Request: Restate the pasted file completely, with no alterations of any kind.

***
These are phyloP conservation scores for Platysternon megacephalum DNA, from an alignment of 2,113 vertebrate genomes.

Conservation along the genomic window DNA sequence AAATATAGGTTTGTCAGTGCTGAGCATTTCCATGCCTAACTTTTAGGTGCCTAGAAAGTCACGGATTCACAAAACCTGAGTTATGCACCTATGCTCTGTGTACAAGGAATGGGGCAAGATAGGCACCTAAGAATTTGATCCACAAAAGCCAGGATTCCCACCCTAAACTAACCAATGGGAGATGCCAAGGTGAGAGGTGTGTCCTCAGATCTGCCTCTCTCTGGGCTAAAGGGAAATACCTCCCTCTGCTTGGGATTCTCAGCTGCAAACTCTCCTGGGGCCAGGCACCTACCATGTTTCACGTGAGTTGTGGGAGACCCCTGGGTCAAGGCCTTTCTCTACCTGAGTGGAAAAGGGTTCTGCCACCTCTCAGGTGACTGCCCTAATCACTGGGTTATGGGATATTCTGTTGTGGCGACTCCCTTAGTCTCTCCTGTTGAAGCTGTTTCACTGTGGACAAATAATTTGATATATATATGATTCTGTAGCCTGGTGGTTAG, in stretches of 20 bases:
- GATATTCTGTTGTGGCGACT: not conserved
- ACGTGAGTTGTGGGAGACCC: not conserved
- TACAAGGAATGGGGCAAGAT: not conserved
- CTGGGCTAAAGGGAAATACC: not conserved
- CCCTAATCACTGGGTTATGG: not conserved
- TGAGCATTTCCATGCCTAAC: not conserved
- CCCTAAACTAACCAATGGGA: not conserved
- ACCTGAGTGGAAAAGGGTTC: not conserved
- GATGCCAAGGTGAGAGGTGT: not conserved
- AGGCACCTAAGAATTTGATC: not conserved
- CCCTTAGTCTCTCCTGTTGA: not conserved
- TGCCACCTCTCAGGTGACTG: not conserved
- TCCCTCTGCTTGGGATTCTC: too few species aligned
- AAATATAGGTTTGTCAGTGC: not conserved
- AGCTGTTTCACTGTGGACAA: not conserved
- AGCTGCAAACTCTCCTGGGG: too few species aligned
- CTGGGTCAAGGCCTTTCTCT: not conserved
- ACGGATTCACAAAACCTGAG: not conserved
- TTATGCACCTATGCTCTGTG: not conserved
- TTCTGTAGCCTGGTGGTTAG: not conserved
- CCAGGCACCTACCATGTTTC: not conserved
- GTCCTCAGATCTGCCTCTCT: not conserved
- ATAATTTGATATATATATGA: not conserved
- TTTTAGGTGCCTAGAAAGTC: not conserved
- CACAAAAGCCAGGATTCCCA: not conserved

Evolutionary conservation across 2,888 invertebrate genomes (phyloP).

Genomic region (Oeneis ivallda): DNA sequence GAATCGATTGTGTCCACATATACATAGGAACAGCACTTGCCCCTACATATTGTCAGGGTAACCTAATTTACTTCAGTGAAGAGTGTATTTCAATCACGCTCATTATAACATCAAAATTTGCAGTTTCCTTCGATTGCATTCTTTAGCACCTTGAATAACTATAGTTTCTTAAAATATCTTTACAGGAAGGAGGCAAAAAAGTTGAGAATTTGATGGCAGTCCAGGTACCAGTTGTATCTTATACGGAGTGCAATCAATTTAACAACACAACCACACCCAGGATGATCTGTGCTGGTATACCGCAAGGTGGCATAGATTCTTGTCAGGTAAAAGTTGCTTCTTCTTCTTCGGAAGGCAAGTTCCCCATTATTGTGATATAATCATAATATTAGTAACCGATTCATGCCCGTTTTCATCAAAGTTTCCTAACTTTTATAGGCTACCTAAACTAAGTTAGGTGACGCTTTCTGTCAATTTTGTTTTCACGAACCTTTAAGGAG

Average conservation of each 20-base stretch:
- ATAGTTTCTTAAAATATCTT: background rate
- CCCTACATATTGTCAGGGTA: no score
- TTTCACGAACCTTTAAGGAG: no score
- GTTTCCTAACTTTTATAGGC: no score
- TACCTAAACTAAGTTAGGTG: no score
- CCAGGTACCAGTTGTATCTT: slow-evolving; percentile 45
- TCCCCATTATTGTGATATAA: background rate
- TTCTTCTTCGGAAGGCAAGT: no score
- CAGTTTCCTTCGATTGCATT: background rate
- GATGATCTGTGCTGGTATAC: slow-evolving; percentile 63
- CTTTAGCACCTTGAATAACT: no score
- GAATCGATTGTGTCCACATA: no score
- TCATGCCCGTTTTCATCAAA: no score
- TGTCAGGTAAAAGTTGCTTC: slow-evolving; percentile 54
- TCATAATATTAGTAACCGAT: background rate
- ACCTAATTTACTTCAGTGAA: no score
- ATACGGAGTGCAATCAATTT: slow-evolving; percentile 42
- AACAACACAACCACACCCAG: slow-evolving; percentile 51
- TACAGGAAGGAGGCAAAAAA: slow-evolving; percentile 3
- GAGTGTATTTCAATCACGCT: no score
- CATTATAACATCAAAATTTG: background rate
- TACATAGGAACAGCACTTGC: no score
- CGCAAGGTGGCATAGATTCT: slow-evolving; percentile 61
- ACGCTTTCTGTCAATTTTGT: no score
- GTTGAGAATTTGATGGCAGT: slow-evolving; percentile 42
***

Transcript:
These are phyloP conservation scores for Platysternon megacephalum DNA, from an alignment of 2,113 vertebrate genomes.

Conservation along the genomic window DNA sequence AAATATAGGTTTGTCAGTGCTGAGCATTTCCATGCCTAACTTTTAGGTGCCTAGAAAGTCACGGATTCACAAAACCTGAGTTATGCACCTATGCTCTGTGTACAAGGAATGGGGCAAGATAGGCACCTAAGAATTTGATCCACAAAAGCCAGGATTCCCACCCTAAACTAACCAATGGGAGATGCCAAGGTGAGAGGTGTGTCCTCAGATCTGCCTCTCTCTGGGCTAAAGGGAAATACCTCCCTCTGCTTGGGATTCTCAGCTGCAAACTCTCCTGGGGCCAGGCACCTACCATGTTTCACGTGAGTTGTGGGAGACCCCTGGGTCAAGGCCTTTCTCTACCTGAGTGGAAAAGGGTTCTGCCACCTCTCAGGTGACTGCCCTAATCACTGGGTTATGGGATATTCTGTTGTGGCGACTCCCTTAGTCTCTCCTGTTGAAGCTGTTTCACTGTGGACAAATAATTTGATATATATATGATTCTGTAGCCTGGTGGTTAG, in stretches of 20 bases:
- GATATTCTGTTGTGGCGACT: not conserved
- ACGTGAGTTGTGGGAGACCC: not conserved
- TACAAGGAATGGGGCAAGAT: not conserved
- CTGGGCTAAAGGGAAATACC: not conserved
- CCCTAATCACTGGGTTATGG: not conserved
- TGAGCATTTCCATGCCTAAC: not conserved
- CCCTAAACTAACCAATGGGA: not conserved
- ACCTGAGTGGAAAAGGGTTC: not conserved
- GATGCCAAGGTGAGAGGTGT: not conserved
- AGGCACCTAAGAATTTGATC: not conserved
- CCCTTAGTCTCTCCTGTTGA: not conserved
- TGCCACCTCTCAGGTGACTG: not conserved
- TCCCTCTGCTTGGGATTCTC: too few species aligned
- AAATATAGGTTTGTCAGTGC: not conserved
- AGCTGTTTCACTGTGGACAA: not conserved
- AGCTGCAAACTCTCCTGGGG: too few species aligned
- CTGGGTCAAGGCCTTTCTCT: not conserved
- ACGGATTCACAAAACCTGAG: not conserved
- TTATGCACCTATGCTCTGTG: not conserved
- TTCTGTAGCCTGGTGGTTAG: not conserved
- CCAGGCACCTACCATGTTTC: not conserved
- GTCCTCAGATCTGCCTCTCT: not conserved
- ATAATTTGATATATATATGA: not conserved
- TTTTAGGTGCCTAGAAAGTC: not conserved
- CACAAAAGCCAGGATTCCCA: not conserved

Evolutionary conservation across 2,888 invertebrate genomes (phyloP).

Genomic region (Oeneis ivallda): DNA sequence GAATCGATTGTGTCCACATATACATAGGAACAGCACTTGCCCCTACATATTGTCAGGGTAACCTAATTTACTTCAGTGAAGAGTGTATTTCAATCACGCTCATTATAACATCAAAATTTGCAGTTTCCTTCGATTGCATTCTTTAGCACCTTGAATAACTATAGTTTCTTAAAATATCTTTACAGGAAGGAGGCAAAAAAGTTGAGAATTTGATGGCAGTCCAGGTACCAGTTGTATCTTATACGGAGTGCAATCAATTTAACAACACAACCACACCCAGGATGATCTGTGCTGGTATACCGCAAGGTGGCATAGATTCTTGTCAGGTAAAAGTTGCTTCTTCTTCTTCGGAAGGCAAGTTCCCCATTATTGTGATATAATCATAATATTAGTAACCGATTCATGCCCGTTTTCATCAAAGTTTCCTAACTTTTATAGGCTACCTAAACTAAGTTAGGTGACGCTTTCTGTCAATTTTGTTTTCACGAACCTTTAAGGAG

Average conservation of each 20-base stretch:
- ATAGTTTCTTAAAATATCTT: background rate
- CCCTACATATTGTCAGGGTA: no score
- TTTCACGAACCTTTAAGGAG: no score
- GTTTCCTAACTTTTATAGGC: no score
- TACCTAAACTAAGTTAGGTG: no score
- CCAGGTACCAGTTGTATCTT: slow-evolving; percentile 45
- TCCCCATTATTGTGATATAA: background rate
- TTCTTCTTCGGAAGGCAAGT: no score
- CAGTTTCCTTCGATTGCATT: background rate
- GATGATCTGTGCTGGTATAC: slow-evolving; percentile 63
- CTTTAGCACCTTGAATAACT: no score
- GAATCGATTGTGTCCACATA: no score
- TCATGCCCGTTTTCATCAAA: no score
- TGTCAGGTAAAAGTTGCTTC: slow-evolving; percentile 54
- TCATAATATTAGTAACCGAT: background rate
- ACCTAATTTACTTCAGTGAA: no score
- ATACGGAGTGCAATCAATTT: slow-evolving; percentile 42
- AACAACACAACCACACCCAG: slow-evolving; percentile 51
- TACAGGAAGGAGGCAAAAAA: slow-evolving; percentile 3
- GAGTGTATTTCAATCACGCT: no score
- CATTATAACATCAAAATTTG: background rate
- TACATAGGAACAGCACTTGC: no score
- CGCAAGGTGGCATAGATTCT: slow-evolving; percentile 61
- ACGCTTTCTGTCAATTTTGT: no score
- GTTGAGAATTTGATGGCAGT: slow-evolving; percentile 42